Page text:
How is it possible for any modern CPU to bottleneck an SSD? A CPU at 4 Ghz. can internally process at the very least [8-bytes (internal register width) * 4 Ghz. = 32 GiB/sec]. A PCIe 3.0 4-lane connection to the CPU has a theoretical bandwidth of 4 GiB/sec (bidirectional). The fastest NVME SSD only tops out at 3.5 GiB/sec.
Testing an Intel Optane 905P:
i7 9700K @ Stock = 456/418K IOPS read/write
i7 9700K @ 5GHz all cores = 593/545K IOPS read/write

CPU usage is at 100% in Crystal Disk Mark's QD8T8 test. By overclocking I could hit rated specs that I could not hit at stock. Toy around with an entry-level Celeron type of CPU and you won't even be able to hit rated sequential speeds without maxing out the CPU usage in real life transfers too.

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post #6 of 11 (permalink) Old 06-05-2019, 01:52 PM
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Quote: Originally Posted by Sean Webster View Post
Testing an Intel Optane 905P:
i7 9700K @ Stock = 456/418K IOPS read/write
i7 9700K @ 5GHz all cores = 593/545K IOPS read/write

CPU usage is at 100% in Crystal Disk Mark's QD8T8 test. By overclocking I could hit rated specs that I could not hit at stock. Toy around with an entry-level Celeron type of CPU and you won't even be able to hit rated sequential speeds without maxing out the CPU usage in real life transfers too.
Um, if the i7 9700k can only read 593/545K IOPS read/write then how do you explain away it's memory bandwidth of 40 GiB/s or more?
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post #7 of 11 (permalink) Old 06-05-2019, 02:15 PM
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Quote: Originally Posted by Sean Webster View Post
Testing an Intel Optane 905P:
i7 9700K @ Stock = 456/418K IOPS read/write
i7 9700K @ 5GHz all cores = 593/545K IOPS read/write

CPU usage is at 100% in Crystal Disk Mark's QD8T8 test. By overclocking I could hit rated specs that I could not hit at stock. Toy around with an entry-level Celeron type of CPU and you won't even be able to hit rated sequential speeds without maxing out the CPU usage in real life transfers too.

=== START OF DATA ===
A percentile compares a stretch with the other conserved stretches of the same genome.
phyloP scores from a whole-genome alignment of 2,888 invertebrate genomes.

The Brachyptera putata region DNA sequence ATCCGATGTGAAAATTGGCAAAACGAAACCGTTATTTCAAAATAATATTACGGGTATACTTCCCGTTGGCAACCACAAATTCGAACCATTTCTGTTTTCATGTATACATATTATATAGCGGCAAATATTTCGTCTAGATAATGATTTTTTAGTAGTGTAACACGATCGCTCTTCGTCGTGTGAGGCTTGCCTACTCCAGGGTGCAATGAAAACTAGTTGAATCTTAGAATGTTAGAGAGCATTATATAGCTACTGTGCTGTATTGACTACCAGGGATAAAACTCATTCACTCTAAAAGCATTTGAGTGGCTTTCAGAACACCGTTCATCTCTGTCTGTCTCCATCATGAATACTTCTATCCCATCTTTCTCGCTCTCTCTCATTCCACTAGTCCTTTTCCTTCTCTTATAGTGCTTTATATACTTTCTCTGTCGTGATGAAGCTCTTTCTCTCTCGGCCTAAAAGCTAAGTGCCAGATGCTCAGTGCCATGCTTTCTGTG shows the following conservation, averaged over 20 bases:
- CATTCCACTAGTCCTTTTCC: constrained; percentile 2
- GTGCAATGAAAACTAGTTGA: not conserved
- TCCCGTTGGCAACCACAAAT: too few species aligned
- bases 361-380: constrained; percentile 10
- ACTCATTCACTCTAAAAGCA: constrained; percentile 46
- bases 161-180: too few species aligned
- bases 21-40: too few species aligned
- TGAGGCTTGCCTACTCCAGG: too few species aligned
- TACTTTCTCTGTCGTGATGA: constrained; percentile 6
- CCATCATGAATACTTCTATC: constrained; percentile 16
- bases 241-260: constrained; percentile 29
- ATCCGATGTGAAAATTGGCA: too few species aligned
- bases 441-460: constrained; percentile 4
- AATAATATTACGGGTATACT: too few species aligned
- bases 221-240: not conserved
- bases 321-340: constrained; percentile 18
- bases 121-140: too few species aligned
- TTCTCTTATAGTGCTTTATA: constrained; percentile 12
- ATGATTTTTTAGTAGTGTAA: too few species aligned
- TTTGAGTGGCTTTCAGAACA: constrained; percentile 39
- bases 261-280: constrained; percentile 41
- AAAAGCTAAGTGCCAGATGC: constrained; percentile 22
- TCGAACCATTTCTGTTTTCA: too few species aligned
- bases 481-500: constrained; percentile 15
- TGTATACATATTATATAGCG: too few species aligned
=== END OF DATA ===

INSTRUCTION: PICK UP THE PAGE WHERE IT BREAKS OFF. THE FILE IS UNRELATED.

Same story here with a 5950hq (same as a 5775c) and a 900p pcie version. In this pic I run CDM, open Intel XTU, change the clocks and run CDM again. Seems to be a single core process for me.
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post #8 of 11 (permalink) Old 06-10-2019, 07:13 AM
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Quote: Originally Posted by 8051 View Post
Um, if the i7 9700k can only read 593/545K IOPS read/write then how do you explain away it's memory bandwidth of 40 GiB/s or more?
The real question is, how do YOU explain these results? Since I'm simply sharing real-world results from multiple storage benching programs on an actual i7 9700K and Z390 system. All you're stating is theoretical. The poster before me has even noted the same results. Overclocking helped increase his storage IOPS capability. It's not just about the CPU, but the chipset and software and firmware mixed in too. SATA 3 is theoretically 750MB/s, but due to 8/10b encoding it is 600MB/s and in testing, it is actually limited to ~565MB/s at most in the real world.

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Last edited by Sean Webster; 06-10-2019 at 07:17 AM.